Abandoning unwanted children

Frank Sonnek alerted me to another heart-breaking phenomenon, as if we needed any more. A number of states have passed “safe haven” laws designed to allow young mothers to leave their newborn infants at a hospital or other facility with no fear of prosecution, an easy way to give up a baby for adoption. The intention was to prevent the horrible phenomenon of “dumpster” babies. This was a humane, pro-life measure, designed to halt infanticide. But increasingly, parents are leaving teenagers at hospitals. They are typically out of control adolescents that the parents do not know what to do with. Sometimes, though, parents are abandoning their children en masse because they no longer feel they can take care of them.

About Gene Veith

Professor of Literature at Patrick Henry College, the Director of the Cranach Institute at Concordia Theological Seminary, a columnist for World Magazine and TableTalk, and the author of 18 books on different facets of Christianity & Culture.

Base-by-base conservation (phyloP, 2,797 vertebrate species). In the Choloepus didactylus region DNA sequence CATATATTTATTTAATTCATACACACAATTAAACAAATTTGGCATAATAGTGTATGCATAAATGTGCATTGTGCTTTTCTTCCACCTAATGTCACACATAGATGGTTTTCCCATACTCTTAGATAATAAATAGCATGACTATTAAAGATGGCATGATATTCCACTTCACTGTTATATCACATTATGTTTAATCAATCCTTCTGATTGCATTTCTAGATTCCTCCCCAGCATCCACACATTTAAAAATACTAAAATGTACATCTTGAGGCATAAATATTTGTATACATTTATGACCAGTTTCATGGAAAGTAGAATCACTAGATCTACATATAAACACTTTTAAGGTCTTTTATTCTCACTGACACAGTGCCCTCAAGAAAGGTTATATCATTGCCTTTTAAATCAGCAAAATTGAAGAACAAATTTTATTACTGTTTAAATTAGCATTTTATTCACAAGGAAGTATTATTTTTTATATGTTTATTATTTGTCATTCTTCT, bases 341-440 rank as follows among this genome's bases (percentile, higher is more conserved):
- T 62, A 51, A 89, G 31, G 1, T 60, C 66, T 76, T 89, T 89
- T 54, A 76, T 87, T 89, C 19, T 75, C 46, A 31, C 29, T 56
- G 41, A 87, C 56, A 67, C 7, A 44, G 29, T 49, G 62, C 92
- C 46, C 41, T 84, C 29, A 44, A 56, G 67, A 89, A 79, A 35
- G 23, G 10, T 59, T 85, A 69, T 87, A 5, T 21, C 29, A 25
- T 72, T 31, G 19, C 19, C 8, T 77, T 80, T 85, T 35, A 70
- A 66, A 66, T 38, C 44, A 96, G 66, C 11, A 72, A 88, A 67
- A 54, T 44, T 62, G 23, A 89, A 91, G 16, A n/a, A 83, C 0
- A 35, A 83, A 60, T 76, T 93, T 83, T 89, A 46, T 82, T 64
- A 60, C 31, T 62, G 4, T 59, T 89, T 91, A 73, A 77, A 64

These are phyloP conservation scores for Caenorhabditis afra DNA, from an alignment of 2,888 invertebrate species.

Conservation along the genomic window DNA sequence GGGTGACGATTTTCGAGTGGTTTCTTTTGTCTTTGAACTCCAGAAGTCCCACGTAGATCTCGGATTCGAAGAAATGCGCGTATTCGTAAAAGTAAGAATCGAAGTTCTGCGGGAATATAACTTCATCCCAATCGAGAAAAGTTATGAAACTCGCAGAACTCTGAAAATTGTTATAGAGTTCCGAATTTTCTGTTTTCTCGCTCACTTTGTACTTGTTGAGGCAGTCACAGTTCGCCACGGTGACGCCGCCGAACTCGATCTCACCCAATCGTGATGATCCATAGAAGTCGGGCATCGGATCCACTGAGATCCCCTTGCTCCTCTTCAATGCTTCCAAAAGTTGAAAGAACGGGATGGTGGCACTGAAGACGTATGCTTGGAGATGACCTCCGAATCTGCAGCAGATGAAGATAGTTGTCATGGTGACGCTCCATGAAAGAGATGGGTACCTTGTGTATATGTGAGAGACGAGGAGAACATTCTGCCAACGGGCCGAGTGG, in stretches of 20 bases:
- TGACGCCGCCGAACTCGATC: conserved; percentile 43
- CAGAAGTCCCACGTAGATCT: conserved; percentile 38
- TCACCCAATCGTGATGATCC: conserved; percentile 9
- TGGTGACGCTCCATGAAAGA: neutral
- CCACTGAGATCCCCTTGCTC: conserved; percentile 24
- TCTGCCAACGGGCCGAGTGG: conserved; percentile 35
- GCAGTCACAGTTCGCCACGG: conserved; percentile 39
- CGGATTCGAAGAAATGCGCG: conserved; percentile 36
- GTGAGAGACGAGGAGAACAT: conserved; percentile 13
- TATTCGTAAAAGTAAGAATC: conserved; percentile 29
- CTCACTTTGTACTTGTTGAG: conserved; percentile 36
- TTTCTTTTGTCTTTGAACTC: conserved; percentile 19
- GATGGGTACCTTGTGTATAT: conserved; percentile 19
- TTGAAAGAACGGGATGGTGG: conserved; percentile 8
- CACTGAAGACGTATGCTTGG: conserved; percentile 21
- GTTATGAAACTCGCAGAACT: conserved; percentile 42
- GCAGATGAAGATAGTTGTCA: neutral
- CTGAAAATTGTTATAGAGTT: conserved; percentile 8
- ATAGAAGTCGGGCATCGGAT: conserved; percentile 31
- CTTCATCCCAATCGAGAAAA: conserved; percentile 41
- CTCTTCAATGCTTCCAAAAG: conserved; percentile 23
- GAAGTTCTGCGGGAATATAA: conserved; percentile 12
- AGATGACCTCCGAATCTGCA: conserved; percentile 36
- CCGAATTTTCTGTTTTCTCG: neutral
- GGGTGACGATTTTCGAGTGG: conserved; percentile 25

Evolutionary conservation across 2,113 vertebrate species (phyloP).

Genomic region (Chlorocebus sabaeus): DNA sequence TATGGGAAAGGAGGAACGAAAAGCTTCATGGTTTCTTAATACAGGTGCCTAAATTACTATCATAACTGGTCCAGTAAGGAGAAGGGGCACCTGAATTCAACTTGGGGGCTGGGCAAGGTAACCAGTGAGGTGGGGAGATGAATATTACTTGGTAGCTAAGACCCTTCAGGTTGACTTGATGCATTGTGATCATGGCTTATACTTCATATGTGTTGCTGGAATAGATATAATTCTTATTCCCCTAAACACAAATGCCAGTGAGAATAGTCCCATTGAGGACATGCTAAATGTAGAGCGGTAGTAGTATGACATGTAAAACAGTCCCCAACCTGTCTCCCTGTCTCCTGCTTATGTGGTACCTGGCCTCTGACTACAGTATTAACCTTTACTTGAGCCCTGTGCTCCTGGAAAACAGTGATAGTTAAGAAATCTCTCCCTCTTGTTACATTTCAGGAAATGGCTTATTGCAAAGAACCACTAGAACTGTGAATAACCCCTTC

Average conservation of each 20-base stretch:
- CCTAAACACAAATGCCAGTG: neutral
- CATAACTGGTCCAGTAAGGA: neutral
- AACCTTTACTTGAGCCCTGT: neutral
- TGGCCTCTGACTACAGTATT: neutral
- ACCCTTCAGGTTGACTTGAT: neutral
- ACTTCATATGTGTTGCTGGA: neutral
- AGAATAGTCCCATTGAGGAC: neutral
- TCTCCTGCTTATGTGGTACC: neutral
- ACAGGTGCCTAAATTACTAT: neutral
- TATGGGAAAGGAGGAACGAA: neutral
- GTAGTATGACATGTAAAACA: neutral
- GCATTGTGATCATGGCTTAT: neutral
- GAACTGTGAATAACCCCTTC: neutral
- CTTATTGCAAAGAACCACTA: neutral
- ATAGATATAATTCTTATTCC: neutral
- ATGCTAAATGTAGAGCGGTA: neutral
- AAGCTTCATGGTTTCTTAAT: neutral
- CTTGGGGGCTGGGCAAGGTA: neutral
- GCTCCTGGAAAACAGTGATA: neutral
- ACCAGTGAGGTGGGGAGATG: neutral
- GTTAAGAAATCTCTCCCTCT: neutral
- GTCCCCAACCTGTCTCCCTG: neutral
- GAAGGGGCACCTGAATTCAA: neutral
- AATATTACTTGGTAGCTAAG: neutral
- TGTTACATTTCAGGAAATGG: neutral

• Kirk

    I’ve been reading about this in the news and I can’t imagine what abandonment would do to the psyche of a child. Fortunately, this phenomenon of leaving older kids and teenagers at hospitals is more or less relegated to Nebraska (I believe) which did not build age limits into their Safe Haven laws. I think that in most states, only infants may be abandoned.

  • rlewer

    We know what Mark Twain said about teenagers. I wonder how many parents are tempted?

  • BKW

    As Kirk said, the older kids are relegated to Nebraska – but this includes older children with disabilities as well.

  • BKW

    How sad.

  • Anon

    Is that worse than being murdered, though?

  • The Jones

    Death is not the worst thing to become a soul. Perhaps living and wishing you were dead until the moment you pass to the next world is worse than being killed and getting it over with once and for all.

    “I don’t want you. Goodbye.” Imagine hearing that from a parent and being old enough to understand what it actually means. Ouch. That’s got to be horrible.


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